Project Overview

In October 2006 James L. D. Monroe, President of the Confederate Stamp Alliance, announced acquisition of the rights to the New Dietz Confederate States Catalog and Handbook, last published in 1986. The rights were secured from New Dietz Editorial Committee Chairman and owner Hubert C. Skinner. The new volume is titled the Confederate States of America Catalog and Handbook of Stamps and Postal History (more commonly referred to as the CSA Catalog).

This 21st century catalog takes advantage of all of the advances in technology that have occurred in the past quarter century, including publication in color. It is by no means a simple revision of prior catalogs. Much of the material in this catalog can be found in no other catalog or publication. It is a result of a major effort to build a new catalog from the ground up. A guiding principal of the editors was that items in the new catalog had to be confirmed by an image of the item. Information was derived from original period documents where possible, rather than repeated from the often conflicting statements of prior publications.

Each revised edition of the Dietz Catalog since its first publication over eighty years ago has seen many new listings. With the 1931 edition, the basic format was set and remained the same through the final 1986 edition. This new catalog takes a different approach, incorporating many of the features of the old Dietz Catalog and adding more. In the process some of the format was retained, but much was changed to increase the coverage contained in individual sections. Finally, an abbreviated subject index was added after the Table of Contents to aid the user.

To accomplish this task, the editors began with the listings contained in the 1986 Dietz Catalog and searched for any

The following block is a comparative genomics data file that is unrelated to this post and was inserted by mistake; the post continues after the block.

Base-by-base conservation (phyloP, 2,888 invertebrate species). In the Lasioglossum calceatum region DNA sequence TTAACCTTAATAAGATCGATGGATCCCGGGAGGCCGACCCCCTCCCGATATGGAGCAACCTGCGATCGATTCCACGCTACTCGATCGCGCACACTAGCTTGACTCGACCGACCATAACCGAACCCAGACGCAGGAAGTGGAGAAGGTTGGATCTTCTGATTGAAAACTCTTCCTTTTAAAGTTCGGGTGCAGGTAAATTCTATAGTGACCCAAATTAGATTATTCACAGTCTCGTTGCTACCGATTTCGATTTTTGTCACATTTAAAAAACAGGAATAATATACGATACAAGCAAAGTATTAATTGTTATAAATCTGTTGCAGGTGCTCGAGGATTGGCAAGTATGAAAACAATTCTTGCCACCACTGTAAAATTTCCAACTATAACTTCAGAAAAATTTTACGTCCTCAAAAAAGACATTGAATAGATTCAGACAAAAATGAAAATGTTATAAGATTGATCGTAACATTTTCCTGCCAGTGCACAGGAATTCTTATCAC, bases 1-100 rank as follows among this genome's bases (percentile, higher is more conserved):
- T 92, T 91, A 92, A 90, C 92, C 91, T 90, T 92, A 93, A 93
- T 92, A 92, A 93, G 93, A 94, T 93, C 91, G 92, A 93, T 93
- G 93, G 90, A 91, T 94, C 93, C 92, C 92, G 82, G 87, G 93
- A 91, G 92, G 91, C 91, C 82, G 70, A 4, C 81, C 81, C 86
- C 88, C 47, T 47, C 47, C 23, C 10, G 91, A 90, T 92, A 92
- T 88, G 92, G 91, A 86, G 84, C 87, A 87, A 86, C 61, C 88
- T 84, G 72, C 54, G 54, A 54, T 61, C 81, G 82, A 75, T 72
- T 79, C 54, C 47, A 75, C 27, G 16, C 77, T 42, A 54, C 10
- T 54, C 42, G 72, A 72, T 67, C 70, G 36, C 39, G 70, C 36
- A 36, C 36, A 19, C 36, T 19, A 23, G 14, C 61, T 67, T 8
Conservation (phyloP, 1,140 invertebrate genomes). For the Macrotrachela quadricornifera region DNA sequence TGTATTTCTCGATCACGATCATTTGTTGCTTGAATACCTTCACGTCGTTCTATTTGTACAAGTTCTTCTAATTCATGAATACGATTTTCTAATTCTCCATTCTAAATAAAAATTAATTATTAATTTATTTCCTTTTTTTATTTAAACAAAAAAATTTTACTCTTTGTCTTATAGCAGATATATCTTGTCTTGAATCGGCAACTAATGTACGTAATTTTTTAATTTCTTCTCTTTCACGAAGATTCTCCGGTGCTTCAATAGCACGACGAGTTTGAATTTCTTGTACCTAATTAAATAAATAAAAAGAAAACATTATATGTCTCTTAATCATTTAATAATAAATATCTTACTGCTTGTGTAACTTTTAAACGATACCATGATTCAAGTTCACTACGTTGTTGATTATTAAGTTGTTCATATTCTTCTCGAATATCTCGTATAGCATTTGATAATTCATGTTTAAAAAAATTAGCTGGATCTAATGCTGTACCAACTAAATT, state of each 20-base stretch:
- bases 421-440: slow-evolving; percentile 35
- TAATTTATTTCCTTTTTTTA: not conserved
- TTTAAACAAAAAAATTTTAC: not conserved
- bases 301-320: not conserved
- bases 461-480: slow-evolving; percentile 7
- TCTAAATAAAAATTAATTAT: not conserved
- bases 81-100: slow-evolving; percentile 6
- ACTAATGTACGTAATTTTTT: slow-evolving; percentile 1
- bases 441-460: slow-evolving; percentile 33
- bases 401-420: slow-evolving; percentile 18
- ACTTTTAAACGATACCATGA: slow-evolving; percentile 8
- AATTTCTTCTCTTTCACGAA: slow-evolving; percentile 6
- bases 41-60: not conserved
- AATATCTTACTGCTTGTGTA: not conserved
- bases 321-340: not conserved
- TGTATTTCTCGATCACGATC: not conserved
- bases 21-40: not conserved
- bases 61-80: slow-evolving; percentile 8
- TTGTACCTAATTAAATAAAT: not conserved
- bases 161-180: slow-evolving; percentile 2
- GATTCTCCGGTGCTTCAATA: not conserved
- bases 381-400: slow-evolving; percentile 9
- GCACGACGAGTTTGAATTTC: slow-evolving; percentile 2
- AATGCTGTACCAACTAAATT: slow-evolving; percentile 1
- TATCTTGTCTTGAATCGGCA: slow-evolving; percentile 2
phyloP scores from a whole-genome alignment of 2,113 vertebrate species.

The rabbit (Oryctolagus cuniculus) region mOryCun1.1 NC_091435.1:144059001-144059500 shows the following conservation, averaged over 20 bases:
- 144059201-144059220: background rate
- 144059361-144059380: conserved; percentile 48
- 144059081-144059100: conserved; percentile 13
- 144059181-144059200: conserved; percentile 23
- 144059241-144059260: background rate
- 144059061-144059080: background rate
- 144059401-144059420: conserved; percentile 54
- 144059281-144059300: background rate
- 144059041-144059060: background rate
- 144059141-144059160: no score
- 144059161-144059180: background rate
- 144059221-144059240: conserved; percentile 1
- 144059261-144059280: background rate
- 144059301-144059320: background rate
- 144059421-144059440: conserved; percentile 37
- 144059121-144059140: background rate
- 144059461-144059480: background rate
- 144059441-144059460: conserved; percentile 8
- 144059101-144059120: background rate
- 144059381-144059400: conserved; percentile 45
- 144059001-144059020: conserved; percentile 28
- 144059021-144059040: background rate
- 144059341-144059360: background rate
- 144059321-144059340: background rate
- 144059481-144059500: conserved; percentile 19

new listings. They also mandated that every listing in the new catalog be verified by an image of the item. In cases
where no image could be found, the listing was retained as a legacy listing and indicated by an asterisk.

In comparing prior published works and catalogs, one invariably finds conflicting information. One of the most noticeable examples of this is in the section of Independent State and Confederate Use of US Postage. In order to ascertain the actual dates of secession and admission for each state, the editors re-examined the secession and admission processes of each state from original period documents. Where the results are subject to more than one interpretation or vary from previously accepted dates, the editors have set forth their explanation for the change in notes.

Sections that aren't completely new (Confederate Mail Carrier Services, Way Mail, Indian Nations, Covert Mail, an Advertising Cover guide and more) are greatly expanded and clarified including the General Issues section. The CSA 10c blue lithograph, for example, has one Scott number but is in reality three different designs and produced by two different printers. Some catalog sections are four times the size of the 1986 catalog, as well as being presented in color, making full use of today's technology.

Members of the Confederate Stamp Alliance are excited about this new catalog and delighted to have finally come to the end of the road with this six year project. Editor-in-Chief Trish Kaufmann emphasizes that this is the labor of dozens of learned contributors and not just the editorial board who organized and choreographed the contents, as well as adding a great amount of substantive content. The editorial trio all individually made major contributions to the 1986 edition and stress that this type of project cannot be done without the assistance of many others.

For an illustrated and far more in depth look at both the history of prior catalogs and the marvelous changes in this 2012 edition, see A 21st Century Confederate Catalog.

Confederate States of America Catalog and Handbook of Stamps and Postal History


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